Released during NAMIC’s 124th Annual Convention, the new expanded edition of the Mutual Factor includes a comparison of nearly 30 metrics across mutual, stock, and other categories. And just as the first report did last year, this new analysis adds further evidence to support the overall strength and stability of mutual companies. The 2019 report, developed jointly by NAMIC and Aon, not only looks at key market performance metrics for mutuals, but also at how mutuals are rated under the AM Best Credit Rating Methodology Framework.
The 2019 Mutual Factor broadens the scope of the data analyzed from 16 metrics in 2018 to 28 metrics in 2019. And, thanks to the involvement of Aon, the new Mutual Factor also takes a comprehensive look at the performance of more than 600 insurers under the BCRM framework. The bottom line is – like last year’s report – mutuals remain consistently strong, with more data to substantiate that statement.
The key findings in the Mutual Factor include:
Mutual insurers were slightly less leveraged than their stock counterparts in 2018, with $1.23 in policyholder surplus backing up each dollar in net premiums written compared to $1.20 for stock insurers.
In 2018, the dividend ratio, a gauge of the proportion of premium returned to policyholders, was five times larger for mutuals than for stock companies.
Capital and surplus in the mutual segment grew by 1.8 percent in 2018, an improvement in comparison to stock companies that saw surplus growth decline by more than 3 percent due to higher underwriting costs.
Mutual companies are well capitalized with median Best’s Capital Adequacy Ratio at the VaR 99.6 of 59 percent, 10 points higher than stock companies at 49 percent. Ninety percent of mutual companies also have the “Strongest” or “Very Strong” balance sheet strength, compared to 78 percent for stock companies.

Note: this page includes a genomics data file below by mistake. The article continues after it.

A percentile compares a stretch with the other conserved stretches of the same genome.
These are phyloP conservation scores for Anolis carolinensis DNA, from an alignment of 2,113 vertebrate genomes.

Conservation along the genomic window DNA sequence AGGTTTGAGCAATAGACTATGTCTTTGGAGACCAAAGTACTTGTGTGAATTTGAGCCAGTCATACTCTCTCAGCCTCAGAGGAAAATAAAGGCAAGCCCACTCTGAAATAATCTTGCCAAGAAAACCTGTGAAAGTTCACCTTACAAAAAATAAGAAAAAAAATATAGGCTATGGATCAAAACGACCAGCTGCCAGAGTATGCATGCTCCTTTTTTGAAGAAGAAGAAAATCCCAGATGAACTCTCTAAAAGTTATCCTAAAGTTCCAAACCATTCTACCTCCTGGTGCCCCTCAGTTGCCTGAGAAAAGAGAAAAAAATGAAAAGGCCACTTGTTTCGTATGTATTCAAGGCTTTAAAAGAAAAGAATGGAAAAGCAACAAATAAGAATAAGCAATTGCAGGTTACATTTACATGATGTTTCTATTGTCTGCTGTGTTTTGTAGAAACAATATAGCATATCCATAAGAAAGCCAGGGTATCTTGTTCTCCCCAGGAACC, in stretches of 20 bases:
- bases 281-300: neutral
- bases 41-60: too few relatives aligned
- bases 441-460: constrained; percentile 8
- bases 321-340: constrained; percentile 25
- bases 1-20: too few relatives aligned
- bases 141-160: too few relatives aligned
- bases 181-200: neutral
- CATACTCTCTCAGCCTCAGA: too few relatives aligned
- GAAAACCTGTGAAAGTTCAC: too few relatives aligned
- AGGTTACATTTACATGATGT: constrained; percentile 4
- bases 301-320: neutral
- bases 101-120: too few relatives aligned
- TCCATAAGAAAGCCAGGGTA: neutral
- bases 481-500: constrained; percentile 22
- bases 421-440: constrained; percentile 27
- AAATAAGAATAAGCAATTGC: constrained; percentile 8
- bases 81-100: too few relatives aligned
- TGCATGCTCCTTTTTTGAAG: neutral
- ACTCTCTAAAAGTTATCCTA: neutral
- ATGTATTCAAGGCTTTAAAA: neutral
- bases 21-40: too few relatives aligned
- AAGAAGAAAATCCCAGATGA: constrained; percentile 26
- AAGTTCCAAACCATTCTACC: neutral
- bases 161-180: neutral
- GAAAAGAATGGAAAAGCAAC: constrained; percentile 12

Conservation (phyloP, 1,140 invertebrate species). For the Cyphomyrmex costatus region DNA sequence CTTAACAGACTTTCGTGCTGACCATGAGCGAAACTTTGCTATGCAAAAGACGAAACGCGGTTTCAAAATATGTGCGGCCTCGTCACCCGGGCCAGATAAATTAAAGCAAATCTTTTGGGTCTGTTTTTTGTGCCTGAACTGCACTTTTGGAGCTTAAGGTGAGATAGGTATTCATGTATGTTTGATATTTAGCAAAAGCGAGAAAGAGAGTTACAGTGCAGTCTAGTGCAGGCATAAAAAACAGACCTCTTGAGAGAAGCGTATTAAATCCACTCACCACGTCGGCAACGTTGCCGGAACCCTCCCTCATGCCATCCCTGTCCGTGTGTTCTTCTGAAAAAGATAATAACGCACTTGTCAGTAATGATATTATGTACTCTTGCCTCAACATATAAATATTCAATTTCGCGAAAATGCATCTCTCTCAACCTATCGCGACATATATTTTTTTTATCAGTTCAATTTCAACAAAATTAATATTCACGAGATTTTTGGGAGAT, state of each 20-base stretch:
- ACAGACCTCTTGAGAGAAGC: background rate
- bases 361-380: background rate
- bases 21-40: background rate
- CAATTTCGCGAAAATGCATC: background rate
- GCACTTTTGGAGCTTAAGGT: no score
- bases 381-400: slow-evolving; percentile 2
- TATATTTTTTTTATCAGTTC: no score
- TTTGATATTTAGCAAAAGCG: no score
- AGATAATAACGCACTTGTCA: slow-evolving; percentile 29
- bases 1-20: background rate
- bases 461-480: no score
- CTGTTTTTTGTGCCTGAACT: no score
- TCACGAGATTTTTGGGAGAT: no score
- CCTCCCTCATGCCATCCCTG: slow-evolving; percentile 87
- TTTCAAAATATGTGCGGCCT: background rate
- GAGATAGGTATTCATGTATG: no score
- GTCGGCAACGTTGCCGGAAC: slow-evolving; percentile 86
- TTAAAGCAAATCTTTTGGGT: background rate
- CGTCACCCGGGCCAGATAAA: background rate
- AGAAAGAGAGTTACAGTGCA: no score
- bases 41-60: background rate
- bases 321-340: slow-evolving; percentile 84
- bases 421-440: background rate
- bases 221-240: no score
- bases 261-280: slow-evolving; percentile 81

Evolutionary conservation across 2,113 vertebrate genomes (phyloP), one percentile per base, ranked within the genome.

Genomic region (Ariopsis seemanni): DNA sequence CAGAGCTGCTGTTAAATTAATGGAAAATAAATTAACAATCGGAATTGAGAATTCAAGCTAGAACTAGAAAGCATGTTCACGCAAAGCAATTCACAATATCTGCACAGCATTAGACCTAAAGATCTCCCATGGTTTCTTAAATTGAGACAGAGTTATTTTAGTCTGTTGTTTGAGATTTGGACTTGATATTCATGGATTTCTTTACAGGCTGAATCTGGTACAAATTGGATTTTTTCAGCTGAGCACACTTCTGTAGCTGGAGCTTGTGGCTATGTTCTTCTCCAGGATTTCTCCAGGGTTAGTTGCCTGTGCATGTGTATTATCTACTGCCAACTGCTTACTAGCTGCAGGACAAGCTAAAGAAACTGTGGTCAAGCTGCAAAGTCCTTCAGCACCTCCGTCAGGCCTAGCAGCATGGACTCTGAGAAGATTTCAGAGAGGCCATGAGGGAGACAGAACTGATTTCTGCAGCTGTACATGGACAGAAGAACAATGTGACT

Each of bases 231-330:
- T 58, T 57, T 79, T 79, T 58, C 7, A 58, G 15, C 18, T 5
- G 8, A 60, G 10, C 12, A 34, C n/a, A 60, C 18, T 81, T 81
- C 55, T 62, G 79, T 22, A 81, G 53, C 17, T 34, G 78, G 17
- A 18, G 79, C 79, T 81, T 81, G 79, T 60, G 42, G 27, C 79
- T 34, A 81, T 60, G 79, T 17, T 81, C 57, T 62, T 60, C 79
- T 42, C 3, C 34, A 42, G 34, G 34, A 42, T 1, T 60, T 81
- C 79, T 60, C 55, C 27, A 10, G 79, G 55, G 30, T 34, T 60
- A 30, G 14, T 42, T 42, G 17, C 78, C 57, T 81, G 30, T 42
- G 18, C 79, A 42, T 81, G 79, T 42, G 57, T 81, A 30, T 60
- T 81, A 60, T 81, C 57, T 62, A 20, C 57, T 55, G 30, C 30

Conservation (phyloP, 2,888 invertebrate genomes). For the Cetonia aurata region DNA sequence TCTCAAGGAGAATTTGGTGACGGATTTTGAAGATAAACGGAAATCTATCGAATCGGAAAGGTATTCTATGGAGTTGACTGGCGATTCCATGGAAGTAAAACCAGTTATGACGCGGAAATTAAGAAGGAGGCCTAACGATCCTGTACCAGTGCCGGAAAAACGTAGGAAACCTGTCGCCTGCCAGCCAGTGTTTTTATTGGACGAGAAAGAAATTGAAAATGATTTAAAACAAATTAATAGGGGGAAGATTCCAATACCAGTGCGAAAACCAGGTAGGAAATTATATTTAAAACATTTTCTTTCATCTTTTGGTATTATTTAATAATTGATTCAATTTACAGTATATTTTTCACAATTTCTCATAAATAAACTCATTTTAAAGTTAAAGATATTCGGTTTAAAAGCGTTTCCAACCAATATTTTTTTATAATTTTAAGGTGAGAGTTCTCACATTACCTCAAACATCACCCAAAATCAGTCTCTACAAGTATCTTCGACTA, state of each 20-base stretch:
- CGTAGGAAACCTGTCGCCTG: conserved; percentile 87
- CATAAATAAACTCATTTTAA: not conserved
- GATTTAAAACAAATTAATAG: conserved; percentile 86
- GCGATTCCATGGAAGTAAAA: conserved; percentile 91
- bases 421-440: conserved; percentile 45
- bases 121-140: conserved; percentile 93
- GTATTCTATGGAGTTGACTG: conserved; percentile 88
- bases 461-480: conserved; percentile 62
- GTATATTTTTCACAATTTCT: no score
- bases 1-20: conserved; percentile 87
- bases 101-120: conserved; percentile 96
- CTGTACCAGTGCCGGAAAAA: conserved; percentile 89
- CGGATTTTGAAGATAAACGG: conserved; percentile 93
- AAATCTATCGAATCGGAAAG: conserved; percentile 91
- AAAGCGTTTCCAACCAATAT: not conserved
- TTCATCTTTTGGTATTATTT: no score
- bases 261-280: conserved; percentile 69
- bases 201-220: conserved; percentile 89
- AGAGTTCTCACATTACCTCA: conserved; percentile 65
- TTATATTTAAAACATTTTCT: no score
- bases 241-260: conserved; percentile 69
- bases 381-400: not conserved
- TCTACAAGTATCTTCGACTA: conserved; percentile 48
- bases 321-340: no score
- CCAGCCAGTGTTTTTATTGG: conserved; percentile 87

How mutuals compare to other in the property/casualty insurance industry
How mutuals stack up against AM Best ratings
What commercial insurance customers think about mutuals
The 2018 Mutual Factor was developed jointly by NAMIC and Robert Hartwig, Ph.D., director of the Center for Risk and Uncertainty Management at the University of South Carolina. The analysis evaluated 16 different performance metrics for 2017, comparing mutuals, stock companies, and other insurers.
Among the key findings of the study were:
Mutual insurers were less leveraged than their stock counterparts in 2017, with $1.89 in policyholder surplus backing up each dollar in net premiums written, compared to $1.64 for other insurers.
The dividend ratio, a gauge of the proportion of premium returned to policyholders, was eight times larger for mutuals.
Mutual companies are more likely to temper the pace of rate increases, resulting in greater price stability, because they are not as driven by the need for short-term profitability.
Capital and surplus in the mutual segment grew by more than 8 percent in 2017 – very strong by historical standards and despite heavy CAT losses.